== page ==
The Marquette Park Nazis eventually prevailed in their day in court against the Chicago Park District and abandoned their invasion of Skokie. It was a good fight. We helped make some history, even inspiring a memorable subplot to The Blues Brothers flick. I spent much of the 80s blackout drunk. I thought it was me but in retrospect, I am starting to feel a little better about it all. My demographic cohort made monster hits out of movies like Animal House and Caddyshack only to grow up and elect the likes of Judge Smails and Doug Niedermeyer to lead the country. We dug National Lampoon but learned all the wrong lessons; may Doug Kenny have mercy on our souls.

Rock and roll is the name given to the fast and loud music coming out of radios that station managers had a hard time dealing with back in its day. The name was the brainchild of Alan Freed, a Cleveland disc jockey, whose listening area now hosts the Rock and Roll Hall of Fame on the shore of Lake Erie. Once upon a time, rock and roll was a fairly revolutionary thing.

But what does rock and roll mean and who does it belong to? Please Kill Me by Legs McNeil and Gillian McCain is ostensibly “the Uncensored Oral History of Punk” but really was and remains a slice of rock and roll life in a vaguely defined time. Near the beginning is the story of the MC5, a communal 1960s band managed by John Sinclair, a revolutionary founder of the White Panther Party. “A guitar army is what we are,” wrote John Sinclair in his 1971 manifesto Guitar Army, “a raggedy horde of holy barbarians marching into the future, pushed forward by a powerful blast of sound, a whole new people singing a whole new song of ourselves.” It was a long way from Elvis but the likes of Huddy Ledbetter, Woody Guthrie, Cisco Houston and Sonny Terry might have recognized it.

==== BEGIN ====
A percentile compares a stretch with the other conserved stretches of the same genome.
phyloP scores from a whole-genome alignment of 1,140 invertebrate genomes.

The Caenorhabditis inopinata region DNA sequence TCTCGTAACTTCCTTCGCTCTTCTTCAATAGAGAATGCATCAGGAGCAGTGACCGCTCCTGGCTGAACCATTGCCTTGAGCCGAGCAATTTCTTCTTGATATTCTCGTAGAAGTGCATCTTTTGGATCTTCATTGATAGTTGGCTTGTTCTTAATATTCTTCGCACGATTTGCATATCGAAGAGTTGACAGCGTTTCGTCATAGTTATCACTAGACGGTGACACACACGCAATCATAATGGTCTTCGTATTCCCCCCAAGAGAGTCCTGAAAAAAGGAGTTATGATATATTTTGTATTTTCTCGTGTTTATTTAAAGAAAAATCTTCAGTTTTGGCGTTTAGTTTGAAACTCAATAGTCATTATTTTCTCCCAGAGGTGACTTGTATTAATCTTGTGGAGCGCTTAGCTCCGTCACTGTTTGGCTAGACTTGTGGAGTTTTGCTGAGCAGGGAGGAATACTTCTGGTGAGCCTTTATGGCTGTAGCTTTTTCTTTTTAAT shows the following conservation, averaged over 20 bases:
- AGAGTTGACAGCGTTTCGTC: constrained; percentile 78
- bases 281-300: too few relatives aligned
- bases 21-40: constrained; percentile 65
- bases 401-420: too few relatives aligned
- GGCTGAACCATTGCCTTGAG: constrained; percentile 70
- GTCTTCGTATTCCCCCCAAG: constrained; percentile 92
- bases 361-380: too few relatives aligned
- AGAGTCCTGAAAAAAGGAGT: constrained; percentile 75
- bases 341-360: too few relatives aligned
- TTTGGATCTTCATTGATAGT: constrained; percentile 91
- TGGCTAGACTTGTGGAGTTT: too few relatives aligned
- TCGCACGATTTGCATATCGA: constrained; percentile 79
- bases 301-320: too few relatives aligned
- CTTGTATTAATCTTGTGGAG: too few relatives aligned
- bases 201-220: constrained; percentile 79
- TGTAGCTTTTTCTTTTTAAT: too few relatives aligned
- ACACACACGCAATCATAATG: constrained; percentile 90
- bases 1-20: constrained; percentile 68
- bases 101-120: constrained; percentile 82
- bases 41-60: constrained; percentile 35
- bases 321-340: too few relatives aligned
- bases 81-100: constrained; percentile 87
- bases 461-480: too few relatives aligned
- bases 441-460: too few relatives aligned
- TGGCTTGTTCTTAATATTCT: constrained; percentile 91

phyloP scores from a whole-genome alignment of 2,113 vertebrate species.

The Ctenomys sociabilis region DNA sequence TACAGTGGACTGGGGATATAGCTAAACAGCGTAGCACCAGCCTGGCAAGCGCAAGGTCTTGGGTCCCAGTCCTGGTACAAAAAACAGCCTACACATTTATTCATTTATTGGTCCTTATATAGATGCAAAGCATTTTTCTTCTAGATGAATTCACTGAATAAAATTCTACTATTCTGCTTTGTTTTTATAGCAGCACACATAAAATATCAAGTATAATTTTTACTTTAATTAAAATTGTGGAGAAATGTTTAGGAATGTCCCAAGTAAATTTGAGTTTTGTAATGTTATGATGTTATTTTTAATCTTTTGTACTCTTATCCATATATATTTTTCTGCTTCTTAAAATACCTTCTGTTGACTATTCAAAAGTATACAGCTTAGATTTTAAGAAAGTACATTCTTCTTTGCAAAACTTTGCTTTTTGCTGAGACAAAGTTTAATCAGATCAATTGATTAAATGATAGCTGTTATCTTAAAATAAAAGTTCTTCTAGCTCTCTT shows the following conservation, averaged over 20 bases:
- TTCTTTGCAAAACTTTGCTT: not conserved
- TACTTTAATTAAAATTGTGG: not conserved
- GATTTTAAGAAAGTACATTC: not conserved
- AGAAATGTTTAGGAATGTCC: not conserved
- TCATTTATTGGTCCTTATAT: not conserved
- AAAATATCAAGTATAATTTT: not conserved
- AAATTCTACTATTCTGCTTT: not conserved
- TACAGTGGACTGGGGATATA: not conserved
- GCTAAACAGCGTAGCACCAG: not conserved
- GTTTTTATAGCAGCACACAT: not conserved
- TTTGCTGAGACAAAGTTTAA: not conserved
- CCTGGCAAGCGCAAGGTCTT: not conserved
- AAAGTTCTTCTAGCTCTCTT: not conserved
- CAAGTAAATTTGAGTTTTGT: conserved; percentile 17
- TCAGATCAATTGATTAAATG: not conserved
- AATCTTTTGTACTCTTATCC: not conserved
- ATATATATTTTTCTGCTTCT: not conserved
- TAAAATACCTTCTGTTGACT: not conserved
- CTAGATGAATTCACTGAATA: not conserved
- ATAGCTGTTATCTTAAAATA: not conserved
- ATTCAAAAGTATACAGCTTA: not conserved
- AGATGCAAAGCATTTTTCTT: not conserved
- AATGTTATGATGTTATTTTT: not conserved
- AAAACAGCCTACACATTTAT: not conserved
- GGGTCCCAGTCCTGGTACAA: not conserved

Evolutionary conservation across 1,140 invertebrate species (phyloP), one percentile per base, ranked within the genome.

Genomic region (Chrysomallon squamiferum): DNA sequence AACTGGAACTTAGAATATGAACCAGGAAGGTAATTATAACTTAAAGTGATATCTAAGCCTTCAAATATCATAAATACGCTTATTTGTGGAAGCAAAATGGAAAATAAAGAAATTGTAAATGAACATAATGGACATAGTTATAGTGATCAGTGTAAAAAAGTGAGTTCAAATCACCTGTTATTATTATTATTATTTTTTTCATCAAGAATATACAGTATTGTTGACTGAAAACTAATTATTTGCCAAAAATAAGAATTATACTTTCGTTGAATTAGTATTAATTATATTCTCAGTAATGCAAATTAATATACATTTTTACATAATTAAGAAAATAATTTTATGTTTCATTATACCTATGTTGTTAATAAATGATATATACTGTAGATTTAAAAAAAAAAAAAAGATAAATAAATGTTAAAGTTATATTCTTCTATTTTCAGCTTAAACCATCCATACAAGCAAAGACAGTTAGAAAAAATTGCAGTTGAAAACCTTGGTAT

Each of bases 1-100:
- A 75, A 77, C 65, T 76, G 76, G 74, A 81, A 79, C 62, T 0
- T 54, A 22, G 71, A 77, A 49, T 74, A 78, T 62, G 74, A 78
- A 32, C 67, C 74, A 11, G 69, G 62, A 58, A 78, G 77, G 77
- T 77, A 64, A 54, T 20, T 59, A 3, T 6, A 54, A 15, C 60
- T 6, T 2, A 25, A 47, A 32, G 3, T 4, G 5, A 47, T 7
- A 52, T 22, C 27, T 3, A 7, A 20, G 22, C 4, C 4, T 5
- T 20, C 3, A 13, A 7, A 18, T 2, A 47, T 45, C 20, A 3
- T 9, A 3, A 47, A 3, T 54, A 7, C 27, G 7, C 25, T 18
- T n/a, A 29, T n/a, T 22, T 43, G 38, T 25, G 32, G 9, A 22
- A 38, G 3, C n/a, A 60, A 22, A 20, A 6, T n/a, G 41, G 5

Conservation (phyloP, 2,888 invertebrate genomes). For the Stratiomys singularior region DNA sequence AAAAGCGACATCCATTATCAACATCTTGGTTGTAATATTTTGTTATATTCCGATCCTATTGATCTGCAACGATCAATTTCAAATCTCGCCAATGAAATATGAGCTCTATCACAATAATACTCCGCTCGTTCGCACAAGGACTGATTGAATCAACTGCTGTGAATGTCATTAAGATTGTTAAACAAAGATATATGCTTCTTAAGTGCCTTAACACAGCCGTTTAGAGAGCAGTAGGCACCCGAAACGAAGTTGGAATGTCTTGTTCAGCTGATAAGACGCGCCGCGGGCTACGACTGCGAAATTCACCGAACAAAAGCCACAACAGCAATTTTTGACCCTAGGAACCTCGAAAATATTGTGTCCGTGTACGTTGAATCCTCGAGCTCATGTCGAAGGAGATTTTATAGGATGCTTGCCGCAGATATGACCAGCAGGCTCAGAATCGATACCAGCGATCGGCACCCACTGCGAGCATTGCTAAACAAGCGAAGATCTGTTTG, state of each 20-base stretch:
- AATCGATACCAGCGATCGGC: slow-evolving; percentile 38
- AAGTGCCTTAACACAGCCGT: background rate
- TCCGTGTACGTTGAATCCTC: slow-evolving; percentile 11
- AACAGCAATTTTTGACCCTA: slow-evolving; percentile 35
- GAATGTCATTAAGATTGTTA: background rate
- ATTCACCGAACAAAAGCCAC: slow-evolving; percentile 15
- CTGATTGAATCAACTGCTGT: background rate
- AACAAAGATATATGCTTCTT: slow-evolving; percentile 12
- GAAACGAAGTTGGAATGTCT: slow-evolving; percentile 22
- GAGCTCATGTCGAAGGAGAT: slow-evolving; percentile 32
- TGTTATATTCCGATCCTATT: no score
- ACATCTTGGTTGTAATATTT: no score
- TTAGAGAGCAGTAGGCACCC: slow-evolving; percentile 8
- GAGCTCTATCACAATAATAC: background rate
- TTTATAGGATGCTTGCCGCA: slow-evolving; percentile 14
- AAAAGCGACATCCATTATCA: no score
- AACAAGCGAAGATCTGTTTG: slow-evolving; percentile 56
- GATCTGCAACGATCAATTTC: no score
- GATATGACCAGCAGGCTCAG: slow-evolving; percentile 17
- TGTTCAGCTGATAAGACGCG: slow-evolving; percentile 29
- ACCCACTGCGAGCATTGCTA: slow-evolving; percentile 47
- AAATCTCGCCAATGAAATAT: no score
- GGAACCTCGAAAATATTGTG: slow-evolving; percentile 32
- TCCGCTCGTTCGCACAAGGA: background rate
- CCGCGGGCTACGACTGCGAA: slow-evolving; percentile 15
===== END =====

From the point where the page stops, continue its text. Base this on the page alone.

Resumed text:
Rock and roll can be anything it damn well wants. Music is broad enough to contain all kinds of sounds and rhythms and capable enough to inspire all sorts of reactions, from the personal to the political. Way before Elvis and Alan Freed, Adolph Hitler’s Nazis produced exhibitions of what they judged as Degenerate Music, an idea inspired by the Detroit automobile manufacturer Henry Ford, who published screeds against Jewish cultural influence in his Dearborn Independent newspaper.

“Popular Music is a Jewish monopoly,” Ford wrote in The International Jew: The World’s Foremost Problem, a series his paper published in the early 1920s. “Jazz is a Jewish creation. The mush, the slush, the sly suggestion, the abandoned sensuousness of sliding notes, are of Jewish origin.”

It is difficult for me not to feel a sense of ethnic pride when learning of the disgust that my tribal ancestors inspired in the ugly resentful souls of men like Henry Ford and Adolph Hitler for writing, publishing and performing good time music for the masses. But God knows, you don’t have to be Jewish to be antifascist and as much as I would like to believe it was, being Jewish is not necessarily a prerequisite to antifascism, either. None of these delineations are hard and fast. Even punk rock has its racist skinheads, which is exactly what made Rock Against Racism necessary in the first place. If what you do is attacked as degenerate by the likes of racists, xenophobes, nativists, pseudo-scientific, pseudo-historical, pseudo-intellectual creeps, then you are likely doing something right.

But when it is embraced by those same creeps, then there is a responsibility to something much bigger than yourself, your generation, its culture and even your country. Deal with it.